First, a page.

HOSPITAL admissions caused by alcohol-related liver disease in Worcestershire have rocketed over the last five years.

Liver experts at the Institute of Hepatology have called on the Government to set a minimum price per unit of alcohol to discourage drinking.

The latest data from Public Health England shows that the rate has gone up to 49 patients admitted for every 100,000 people between April 2016 and March 2017 – 93 per cent higher than five years earlier.

That means that 293 people in Worcestershire were admitted due to this condition in 2016-17.

The rate for the whole of England is 39 for every 100,000 people, but it ranges from different regions.

The data shows that men are twice as likely as women to receive hospital treatment for this illness across the country.

Socioeconomic status is also a factor.

The rate of alcohol-related liver disease admissions among the most deprived in society is 57 for every 100,000 people, but is below 29 for the most well off.

A spokesperson for Public Health England said: "Liver disease is one of the top causes of death in England and people are dying from it at younger ages. Most liver disease is preventable and much is influenced by alcohol consumption and obesity prevalence."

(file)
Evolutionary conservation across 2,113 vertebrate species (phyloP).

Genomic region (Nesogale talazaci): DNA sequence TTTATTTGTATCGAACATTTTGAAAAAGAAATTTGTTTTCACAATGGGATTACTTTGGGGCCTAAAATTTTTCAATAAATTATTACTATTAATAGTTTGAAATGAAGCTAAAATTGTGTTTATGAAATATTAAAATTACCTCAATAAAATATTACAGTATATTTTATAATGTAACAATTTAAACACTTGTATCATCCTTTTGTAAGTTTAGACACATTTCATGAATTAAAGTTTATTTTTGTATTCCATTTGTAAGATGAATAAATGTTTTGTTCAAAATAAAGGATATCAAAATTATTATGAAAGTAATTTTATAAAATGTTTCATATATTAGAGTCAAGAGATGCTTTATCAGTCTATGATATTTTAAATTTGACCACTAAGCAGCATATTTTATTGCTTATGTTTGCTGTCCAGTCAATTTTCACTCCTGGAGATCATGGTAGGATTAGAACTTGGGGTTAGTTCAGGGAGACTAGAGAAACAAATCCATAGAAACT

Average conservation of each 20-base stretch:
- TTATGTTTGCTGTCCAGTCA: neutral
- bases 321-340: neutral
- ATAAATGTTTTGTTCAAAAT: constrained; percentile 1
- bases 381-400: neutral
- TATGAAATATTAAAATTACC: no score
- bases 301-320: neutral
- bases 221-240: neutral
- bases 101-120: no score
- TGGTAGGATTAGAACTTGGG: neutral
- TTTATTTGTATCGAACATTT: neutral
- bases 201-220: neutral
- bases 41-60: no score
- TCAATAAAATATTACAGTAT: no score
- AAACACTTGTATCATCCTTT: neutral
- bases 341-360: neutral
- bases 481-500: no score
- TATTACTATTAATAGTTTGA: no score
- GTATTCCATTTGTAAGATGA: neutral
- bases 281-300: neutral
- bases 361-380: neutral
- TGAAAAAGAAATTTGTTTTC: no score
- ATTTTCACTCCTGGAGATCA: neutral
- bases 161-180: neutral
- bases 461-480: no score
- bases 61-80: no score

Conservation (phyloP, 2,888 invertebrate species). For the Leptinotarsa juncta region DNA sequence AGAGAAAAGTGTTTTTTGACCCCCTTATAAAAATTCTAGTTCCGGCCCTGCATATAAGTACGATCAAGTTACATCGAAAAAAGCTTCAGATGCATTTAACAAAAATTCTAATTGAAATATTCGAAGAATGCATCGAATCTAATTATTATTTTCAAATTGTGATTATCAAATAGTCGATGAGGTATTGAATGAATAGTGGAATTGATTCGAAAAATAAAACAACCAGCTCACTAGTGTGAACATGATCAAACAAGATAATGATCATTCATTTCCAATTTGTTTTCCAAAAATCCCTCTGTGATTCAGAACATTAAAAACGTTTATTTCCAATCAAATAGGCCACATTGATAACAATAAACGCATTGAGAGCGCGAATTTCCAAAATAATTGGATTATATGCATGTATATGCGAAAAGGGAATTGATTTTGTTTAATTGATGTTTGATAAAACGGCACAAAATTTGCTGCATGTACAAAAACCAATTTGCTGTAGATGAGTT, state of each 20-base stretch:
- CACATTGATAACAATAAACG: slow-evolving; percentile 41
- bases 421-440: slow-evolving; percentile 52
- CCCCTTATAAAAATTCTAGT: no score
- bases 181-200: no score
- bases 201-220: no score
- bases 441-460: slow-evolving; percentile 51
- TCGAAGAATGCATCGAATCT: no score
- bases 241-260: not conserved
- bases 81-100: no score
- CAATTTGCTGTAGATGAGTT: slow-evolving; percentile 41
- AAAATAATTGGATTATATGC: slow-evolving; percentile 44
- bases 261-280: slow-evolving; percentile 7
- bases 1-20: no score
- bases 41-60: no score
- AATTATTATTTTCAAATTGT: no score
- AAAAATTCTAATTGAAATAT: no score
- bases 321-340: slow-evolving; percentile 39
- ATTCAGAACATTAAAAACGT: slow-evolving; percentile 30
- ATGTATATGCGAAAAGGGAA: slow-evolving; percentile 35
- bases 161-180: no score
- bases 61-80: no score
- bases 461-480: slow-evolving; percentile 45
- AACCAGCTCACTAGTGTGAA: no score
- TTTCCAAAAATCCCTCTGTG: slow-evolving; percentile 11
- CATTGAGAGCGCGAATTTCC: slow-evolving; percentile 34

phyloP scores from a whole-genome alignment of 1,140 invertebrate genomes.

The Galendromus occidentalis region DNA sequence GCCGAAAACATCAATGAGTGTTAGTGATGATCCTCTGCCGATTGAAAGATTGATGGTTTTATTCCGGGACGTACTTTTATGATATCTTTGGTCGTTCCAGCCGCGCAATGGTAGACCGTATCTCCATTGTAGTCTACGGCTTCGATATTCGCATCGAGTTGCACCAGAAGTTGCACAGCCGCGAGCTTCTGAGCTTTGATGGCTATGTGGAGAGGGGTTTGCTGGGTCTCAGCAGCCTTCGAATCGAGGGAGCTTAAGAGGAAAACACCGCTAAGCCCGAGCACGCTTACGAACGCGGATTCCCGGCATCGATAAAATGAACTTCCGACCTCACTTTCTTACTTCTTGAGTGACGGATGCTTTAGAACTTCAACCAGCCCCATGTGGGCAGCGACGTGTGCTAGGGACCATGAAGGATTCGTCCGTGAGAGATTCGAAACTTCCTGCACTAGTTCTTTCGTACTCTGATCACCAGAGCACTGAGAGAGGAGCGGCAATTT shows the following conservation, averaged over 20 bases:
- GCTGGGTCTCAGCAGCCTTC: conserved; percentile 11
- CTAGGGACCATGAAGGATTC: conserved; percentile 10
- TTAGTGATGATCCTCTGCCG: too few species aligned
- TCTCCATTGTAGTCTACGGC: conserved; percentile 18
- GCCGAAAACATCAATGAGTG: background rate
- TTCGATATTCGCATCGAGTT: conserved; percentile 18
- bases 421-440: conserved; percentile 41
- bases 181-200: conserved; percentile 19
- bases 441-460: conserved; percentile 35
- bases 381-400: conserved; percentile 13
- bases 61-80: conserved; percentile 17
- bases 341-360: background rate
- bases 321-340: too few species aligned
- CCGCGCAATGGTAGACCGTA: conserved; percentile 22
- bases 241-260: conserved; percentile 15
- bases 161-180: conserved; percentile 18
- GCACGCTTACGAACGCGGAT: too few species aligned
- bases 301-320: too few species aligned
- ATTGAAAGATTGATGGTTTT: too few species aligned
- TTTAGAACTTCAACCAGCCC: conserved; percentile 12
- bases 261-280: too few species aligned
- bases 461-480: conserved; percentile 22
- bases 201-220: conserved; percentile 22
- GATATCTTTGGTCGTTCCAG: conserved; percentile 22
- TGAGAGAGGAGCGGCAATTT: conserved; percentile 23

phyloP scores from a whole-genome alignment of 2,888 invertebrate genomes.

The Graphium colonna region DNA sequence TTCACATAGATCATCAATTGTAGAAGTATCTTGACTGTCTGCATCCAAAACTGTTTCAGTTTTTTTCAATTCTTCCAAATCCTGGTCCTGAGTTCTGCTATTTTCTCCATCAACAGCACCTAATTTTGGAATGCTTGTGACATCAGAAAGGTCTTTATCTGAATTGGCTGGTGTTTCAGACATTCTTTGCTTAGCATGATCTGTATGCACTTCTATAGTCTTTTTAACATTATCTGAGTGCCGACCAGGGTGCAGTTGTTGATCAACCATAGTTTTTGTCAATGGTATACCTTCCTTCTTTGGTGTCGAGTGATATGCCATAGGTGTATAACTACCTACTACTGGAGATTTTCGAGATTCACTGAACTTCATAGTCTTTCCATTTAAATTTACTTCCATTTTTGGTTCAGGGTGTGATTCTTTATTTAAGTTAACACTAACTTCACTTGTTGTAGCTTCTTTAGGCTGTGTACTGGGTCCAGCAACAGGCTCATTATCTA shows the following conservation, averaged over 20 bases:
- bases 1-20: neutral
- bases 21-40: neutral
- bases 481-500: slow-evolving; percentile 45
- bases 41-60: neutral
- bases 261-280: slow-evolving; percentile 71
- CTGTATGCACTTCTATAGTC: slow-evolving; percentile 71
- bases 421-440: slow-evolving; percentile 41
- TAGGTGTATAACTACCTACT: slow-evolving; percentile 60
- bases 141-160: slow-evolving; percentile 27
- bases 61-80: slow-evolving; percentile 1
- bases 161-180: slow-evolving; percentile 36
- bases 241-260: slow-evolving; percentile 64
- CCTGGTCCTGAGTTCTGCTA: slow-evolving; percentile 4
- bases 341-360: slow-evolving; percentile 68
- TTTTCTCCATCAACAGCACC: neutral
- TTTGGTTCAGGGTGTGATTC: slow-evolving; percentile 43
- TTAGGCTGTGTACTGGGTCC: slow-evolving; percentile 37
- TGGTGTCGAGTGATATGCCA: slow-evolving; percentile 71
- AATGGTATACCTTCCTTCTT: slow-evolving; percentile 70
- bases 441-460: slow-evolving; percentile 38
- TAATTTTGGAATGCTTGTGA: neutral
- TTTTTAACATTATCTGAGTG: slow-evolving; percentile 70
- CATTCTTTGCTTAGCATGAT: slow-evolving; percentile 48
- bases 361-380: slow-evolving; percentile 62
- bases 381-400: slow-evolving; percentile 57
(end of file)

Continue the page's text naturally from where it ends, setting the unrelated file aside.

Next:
In 2014, the Lancet Commission on alcohol-related liver diseases estimated that health problems caused by alcohol are costing the NHS £3.5 billion a year.

Professor Roger Williams, director of the Institute of Hepatology, proposed setting a minimum price per unit of alcohol to curb drinking.

"Liver disease mortality rates have increased about 600 per cent in the last 50 years. That happens because alcohol consumption among the population has increased and this is linked to the fact that the costs of alcoholic drinks proportionally have fallen.

"Setting a minimum alcohol price is a highly effective way of dealing with the problem. In Canada, they had a 14 per cent drop in emergency admissions and 8 per cent drop in mortality in the first 12 months after setting this minimum."

Scotland adopted this measure in May, setting a 50 pence minimum price per unit of alcohol.

The Welsh Government is planning to implement the same lowest price next summer.

The NHS says alcohol-related liver disease doesn't usually cause any symptoms until the liver has been severely damaged.

When that happens symptoms can include feeling sick, weight loss, loss of appetite and yellowing of the eyes and skin.